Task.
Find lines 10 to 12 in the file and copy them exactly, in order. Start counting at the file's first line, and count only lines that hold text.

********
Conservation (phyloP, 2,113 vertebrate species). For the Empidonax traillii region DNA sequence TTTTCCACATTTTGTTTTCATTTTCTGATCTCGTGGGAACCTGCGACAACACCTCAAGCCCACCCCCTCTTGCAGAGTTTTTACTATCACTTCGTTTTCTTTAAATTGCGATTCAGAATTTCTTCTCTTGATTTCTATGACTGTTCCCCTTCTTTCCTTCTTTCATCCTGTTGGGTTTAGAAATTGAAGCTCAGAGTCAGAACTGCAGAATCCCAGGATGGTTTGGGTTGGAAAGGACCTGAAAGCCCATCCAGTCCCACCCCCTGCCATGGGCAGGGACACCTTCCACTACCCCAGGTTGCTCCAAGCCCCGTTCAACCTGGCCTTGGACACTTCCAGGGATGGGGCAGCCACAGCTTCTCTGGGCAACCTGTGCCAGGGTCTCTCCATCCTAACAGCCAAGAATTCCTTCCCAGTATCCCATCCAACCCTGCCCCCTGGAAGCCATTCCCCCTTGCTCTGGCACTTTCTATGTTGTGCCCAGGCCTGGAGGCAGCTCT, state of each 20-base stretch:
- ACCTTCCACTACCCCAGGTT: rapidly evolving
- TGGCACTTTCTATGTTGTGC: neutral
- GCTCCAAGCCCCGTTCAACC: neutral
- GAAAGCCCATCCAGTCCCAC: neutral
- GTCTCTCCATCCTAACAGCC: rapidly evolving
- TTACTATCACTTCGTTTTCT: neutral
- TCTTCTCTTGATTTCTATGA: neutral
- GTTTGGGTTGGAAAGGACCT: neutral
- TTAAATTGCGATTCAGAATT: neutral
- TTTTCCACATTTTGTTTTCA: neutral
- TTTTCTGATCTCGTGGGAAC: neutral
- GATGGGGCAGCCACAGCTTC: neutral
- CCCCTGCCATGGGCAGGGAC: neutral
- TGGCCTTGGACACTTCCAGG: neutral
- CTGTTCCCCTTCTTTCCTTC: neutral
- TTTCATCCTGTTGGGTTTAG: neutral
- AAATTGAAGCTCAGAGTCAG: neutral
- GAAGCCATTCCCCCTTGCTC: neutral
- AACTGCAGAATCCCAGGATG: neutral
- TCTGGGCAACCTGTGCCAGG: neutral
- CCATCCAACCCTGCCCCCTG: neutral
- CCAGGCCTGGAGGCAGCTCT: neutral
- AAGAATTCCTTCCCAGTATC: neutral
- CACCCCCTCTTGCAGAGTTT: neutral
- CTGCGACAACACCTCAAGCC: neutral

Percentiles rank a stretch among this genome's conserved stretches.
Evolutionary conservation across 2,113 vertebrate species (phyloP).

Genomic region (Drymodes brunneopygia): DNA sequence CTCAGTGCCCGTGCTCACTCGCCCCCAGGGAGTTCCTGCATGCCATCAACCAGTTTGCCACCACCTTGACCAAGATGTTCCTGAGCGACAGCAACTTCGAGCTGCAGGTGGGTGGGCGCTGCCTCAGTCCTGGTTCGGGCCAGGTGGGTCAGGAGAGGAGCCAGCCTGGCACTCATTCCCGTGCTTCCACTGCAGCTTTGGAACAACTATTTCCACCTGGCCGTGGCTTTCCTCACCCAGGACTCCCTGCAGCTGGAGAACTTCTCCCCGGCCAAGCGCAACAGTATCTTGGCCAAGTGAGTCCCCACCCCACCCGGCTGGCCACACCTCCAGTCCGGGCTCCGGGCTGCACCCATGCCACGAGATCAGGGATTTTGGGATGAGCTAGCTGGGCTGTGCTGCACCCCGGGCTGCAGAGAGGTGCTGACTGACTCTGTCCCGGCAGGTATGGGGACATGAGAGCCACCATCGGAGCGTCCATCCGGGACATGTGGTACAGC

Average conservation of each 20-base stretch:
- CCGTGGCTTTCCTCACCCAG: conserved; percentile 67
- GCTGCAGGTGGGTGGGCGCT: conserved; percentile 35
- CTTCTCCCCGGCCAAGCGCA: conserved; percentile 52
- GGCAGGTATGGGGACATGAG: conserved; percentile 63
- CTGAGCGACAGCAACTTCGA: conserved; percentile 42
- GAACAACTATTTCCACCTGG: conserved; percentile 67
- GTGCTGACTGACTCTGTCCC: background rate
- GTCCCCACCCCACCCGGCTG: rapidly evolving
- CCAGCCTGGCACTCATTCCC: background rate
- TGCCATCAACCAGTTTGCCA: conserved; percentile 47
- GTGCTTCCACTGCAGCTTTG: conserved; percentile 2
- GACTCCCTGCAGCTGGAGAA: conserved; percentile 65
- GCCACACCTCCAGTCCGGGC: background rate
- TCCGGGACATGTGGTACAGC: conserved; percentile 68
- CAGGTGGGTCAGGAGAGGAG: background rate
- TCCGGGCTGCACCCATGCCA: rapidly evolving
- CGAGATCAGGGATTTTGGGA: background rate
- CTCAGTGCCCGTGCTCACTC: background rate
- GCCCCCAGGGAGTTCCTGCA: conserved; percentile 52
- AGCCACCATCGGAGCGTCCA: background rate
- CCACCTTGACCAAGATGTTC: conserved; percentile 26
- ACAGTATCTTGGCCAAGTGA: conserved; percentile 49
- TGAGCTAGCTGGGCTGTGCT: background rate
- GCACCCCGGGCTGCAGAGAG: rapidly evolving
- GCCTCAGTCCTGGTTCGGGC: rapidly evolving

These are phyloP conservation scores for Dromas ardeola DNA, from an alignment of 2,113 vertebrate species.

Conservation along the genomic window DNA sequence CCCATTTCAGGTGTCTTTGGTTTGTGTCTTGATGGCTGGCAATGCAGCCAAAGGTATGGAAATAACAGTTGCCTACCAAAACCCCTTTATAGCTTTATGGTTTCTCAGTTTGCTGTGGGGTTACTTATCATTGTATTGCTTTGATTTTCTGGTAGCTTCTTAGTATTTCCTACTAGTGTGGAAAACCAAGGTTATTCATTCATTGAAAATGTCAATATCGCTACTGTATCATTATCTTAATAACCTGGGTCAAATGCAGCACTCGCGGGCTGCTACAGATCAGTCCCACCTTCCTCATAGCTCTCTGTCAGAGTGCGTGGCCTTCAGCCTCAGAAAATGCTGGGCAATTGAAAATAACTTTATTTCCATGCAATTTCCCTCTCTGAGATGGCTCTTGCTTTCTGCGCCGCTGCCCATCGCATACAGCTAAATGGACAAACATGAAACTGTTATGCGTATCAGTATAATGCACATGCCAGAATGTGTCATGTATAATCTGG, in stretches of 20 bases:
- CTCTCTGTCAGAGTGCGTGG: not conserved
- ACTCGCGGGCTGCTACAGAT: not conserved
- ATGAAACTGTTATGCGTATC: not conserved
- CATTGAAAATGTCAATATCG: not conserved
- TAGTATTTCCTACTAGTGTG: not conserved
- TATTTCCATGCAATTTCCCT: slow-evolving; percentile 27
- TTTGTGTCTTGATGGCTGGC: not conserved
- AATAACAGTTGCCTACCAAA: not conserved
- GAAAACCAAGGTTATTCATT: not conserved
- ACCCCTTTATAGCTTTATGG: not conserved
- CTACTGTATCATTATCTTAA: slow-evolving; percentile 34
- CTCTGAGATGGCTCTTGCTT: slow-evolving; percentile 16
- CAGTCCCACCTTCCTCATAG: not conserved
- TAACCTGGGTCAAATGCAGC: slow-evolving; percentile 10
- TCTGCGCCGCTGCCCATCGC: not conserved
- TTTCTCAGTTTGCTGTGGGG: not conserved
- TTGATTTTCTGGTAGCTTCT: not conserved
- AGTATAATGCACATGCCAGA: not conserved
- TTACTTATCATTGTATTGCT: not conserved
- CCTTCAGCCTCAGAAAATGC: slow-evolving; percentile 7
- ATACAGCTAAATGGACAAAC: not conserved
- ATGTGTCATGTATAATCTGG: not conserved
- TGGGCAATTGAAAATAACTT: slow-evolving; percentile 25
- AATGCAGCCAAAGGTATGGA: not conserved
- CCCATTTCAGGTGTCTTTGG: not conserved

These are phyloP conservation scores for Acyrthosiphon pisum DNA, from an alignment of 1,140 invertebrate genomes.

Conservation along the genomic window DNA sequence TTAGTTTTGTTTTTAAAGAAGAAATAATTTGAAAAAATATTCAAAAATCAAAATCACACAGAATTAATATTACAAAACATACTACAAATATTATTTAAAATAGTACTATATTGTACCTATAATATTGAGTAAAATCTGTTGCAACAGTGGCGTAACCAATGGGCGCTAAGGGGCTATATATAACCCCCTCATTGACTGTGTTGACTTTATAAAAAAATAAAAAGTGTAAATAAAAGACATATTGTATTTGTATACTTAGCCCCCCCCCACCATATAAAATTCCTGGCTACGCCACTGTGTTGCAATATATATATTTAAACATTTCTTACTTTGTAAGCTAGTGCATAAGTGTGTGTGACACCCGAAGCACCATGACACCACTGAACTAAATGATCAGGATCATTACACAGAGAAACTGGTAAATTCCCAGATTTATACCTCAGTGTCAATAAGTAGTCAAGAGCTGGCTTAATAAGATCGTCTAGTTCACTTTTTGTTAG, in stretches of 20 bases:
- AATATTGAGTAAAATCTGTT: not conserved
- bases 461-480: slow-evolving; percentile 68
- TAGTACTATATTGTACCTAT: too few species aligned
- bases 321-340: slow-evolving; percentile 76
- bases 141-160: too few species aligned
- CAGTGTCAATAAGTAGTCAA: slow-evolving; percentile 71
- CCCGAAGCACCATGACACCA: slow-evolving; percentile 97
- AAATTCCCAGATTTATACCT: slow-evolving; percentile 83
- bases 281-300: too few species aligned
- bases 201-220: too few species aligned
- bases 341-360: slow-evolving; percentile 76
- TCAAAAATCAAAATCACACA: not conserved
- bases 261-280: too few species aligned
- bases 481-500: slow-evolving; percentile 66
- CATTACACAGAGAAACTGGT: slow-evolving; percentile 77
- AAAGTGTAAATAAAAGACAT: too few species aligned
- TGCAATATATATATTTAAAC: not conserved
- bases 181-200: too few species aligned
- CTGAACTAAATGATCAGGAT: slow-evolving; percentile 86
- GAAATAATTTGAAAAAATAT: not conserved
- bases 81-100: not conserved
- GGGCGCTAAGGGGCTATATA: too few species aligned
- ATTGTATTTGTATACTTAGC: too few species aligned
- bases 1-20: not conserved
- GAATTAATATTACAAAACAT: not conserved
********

- TTAAATTGCGATTCAGAATT: neutral
- TTTTCCACATTTTGTTTTCA: neutral
- TTTTCTGATCTCGTGGGAAC: neutral